The Department of Electrical and Electronic Engineering at Stellenbosch University boasts a new planar air-bearing test facility. The facility contains a testbed for researchers to validate their projects and perform experiments in spacecraft and space systems. The Electronic Systems Laboratory (ESL) research group at Stellenbosch University focuses on controlling vehicles and robotics, including spacecraft and space systems. Under the supervision of Drs Lourens Visagie and Willem Jordaan, Daniel’s project included the design of air-bearing vehicles, a pose estimator which measures the states of the vehicles being operated on the test facility. The two air-bearing vehicles, Laika and Belka, are named after the first dogs to orbit the earth in a spacecraft.
It also includes a demonstration payload which can perform a controlled manoeuvre with the vehicle to showcase the test facility’s capabilities. A feedback and communication system (FCS) measures the positions and velocities of the air-bearing vehicles on the table. Data is logged and displayed to the user in near-real-time.
Daniel’s new test facility will replace the ESL’s archaic air-bearing vehicle. An air bearing creates a pressurised film of gas between itself and the surface it hovers, establishing an interface with very low friction. It is used to emulate the low-friction environment that spacecraft face in orbit. The vehicles hover on top of this table during experiments.
In the world of designing and manufacturing spacecraft components, hardware and software must be thoroughly tested and validated before they can be used in actual space missions – hence the need for satellite test facilities, otherwise known as simulators. As part of Daniel’s project, he also designed 3D-printed nozzles for air-bearing vehicles. The design and testing of these nozzles contributed to an international conference paper.
“In the meantime, Daniel’s project has gained further momentum. Gideon Serfontein, currently in his first year as a master’s student, is developing a satellite test setup that will work on the air-bearing vehicles, including an attempt to simulate “docking” of two satellites with them”, saysProf Jordaan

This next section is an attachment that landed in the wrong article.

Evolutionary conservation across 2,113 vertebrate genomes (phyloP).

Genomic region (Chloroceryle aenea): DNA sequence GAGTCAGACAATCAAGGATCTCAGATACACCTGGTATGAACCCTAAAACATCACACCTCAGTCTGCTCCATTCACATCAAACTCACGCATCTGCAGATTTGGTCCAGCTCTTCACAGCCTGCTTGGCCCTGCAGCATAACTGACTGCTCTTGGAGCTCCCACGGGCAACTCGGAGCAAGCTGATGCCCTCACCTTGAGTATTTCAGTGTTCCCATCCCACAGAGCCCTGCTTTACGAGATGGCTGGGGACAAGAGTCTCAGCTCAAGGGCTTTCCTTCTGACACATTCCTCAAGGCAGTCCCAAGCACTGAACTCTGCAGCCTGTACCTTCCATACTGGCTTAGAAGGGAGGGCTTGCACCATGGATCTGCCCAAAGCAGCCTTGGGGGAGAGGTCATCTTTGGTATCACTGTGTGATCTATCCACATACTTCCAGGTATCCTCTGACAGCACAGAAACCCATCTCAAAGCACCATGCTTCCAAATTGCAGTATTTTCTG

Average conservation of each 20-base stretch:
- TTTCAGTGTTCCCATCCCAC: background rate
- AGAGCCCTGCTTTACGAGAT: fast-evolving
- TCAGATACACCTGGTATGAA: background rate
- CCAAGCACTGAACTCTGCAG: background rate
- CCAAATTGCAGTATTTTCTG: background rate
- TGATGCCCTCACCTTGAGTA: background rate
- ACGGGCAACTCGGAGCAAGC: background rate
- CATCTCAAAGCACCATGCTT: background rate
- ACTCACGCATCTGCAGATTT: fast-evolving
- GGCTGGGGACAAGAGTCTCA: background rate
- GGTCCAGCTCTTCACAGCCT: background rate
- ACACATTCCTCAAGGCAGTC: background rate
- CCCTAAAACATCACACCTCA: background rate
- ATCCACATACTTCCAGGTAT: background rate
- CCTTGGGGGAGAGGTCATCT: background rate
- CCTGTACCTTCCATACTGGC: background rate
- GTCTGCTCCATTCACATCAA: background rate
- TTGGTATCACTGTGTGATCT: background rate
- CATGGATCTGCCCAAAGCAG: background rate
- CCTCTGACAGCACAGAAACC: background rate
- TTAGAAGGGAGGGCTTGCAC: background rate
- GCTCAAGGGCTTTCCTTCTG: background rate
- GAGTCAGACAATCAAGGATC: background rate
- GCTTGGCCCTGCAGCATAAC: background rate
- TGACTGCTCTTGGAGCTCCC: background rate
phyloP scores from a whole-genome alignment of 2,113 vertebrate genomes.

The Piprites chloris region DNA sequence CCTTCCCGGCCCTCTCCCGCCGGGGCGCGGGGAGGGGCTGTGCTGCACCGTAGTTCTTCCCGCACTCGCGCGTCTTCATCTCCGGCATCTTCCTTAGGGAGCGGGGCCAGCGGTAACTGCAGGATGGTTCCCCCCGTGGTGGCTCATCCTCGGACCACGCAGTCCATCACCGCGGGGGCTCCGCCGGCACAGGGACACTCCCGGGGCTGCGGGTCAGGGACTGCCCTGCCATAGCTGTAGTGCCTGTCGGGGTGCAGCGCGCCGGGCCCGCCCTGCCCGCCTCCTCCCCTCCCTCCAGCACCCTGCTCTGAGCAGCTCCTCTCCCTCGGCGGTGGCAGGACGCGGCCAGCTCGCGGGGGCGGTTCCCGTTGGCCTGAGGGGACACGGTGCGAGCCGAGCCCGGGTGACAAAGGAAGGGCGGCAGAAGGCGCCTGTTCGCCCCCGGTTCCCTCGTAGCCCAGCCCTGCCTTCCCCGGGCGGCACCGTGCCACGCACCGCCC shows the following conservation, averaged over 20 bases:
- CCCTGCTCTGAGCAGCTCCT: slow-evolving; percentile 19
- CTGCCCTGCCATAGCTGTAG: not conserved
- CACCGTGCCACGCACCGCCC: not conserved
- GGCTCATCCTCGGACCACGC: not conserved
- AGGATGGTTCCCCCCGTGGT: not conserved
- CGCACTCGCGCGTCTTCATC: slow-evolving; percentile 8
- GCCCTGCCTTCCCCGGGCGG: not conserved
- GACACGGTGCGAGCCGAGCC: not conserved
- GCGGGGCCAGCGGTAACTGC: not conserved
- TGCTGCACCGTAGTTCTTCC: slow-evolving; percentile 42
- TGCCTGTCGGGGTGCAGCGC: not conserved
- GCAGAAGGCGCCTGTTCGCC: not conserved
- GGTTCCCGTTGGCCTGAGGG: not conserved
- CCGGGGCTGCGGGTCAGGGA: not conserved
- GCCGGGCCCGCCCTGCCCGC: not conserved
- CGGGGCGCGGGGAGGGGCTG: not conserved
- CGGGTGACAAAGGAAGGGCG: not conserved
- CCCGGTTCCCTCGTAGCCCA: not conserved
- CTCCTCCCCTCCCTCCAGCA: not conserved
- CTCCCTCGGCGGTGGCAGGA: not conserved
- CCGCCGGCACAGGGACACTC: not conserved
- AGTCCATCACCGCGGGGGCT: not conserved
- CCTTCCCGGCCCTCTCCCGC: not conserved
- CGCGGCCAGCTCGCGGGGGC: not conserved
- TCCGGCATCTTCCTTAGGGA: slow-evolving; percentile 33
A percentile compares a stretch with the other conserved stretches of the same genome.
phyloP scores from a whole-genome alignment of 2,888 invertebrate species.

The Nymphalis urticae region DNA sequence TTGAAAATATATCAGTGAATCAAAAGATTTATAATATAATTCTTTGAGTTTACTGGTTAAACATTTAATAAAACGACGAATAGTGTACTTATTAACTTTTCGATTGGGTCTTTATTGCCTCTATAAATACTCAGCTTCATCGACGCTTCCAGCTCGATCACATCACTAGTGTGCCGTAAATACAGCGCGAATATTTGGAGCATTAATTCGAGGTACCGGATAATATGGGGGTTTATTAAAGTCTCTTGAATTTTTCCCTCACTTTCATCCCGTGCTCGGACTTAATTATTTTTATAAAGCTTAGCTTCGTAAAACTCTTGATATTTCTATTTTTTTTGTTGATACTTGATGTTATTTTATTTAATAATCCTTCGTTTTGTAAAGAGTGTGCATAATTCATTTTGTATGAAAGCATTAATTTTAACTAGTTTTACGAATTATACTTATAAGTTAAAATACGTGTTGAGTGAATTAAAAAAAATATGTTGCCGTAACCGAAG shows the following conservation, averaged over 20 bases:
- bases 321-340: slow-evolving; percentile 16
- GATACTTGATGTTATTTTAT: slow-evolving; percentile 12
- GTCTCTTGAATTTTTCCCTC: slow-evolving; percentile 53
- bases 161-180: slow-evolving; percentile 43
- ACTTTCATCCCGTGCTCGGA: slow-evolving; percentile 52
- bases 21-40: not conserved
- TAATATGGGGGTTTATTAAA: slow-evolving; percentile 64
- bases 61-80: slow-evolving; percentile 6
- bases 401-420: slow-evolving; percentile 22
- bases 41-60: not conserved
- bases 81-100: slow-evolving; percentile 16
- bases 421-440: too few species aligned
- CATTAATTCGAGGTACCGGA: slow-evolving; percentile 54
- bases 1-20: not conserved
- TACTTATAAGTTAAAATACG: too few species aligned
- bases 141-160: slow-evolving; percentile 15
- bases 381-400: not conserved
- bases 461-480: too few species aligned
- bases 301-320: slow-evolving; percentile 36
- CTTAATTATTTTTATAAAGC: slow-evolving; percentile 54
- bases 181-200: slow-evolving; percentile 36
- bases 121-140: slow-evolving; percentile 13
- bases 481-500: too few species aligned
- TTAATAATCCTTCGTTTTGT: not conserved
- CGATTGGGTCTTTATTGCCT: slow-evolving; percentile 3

Gideon’s system consists of a mechanism to allow two small satellites to lock together, a pose estimation system, and a control system to control the manoeuvres of the satellites in orbit, which should allow for a suitable range of approach angles and rotations. Gideon explains:
“The aim is to make the adapters androgynous so both satellites use the same mechanism. Such a design would allow for modularity in future space missions and missions that enable additional spacecraft to be added on at a later stage. The pose estimation system will consist of a pattern of LEDs and a camera on the adapters to allow the system to determine the relative position and rotation of the satellites.”
According to Gideon, based on this data, a control system will drive reaction wheels, thrusters, and electromagnets to bring the satellites together for docking. They will test this system on the air-bearing vehicles on the glass table. Moreover, the new test facility will add “flat-sat” components to the air-bearing vehicles that mimic the functionality of typical satellite subsystems, such as power, communications, and onboard computing. Sam Jefferey, a second-year master’s student, is currently working on this project.
Read Daniel’s complete research paper here: Daniel Christopher Jansen, The development of a test facility for satellite experiments, M.Eng dissertation, Stellenbosch University, 2021 https://scholar.sun.ac.za/handle/10019.1/109916.
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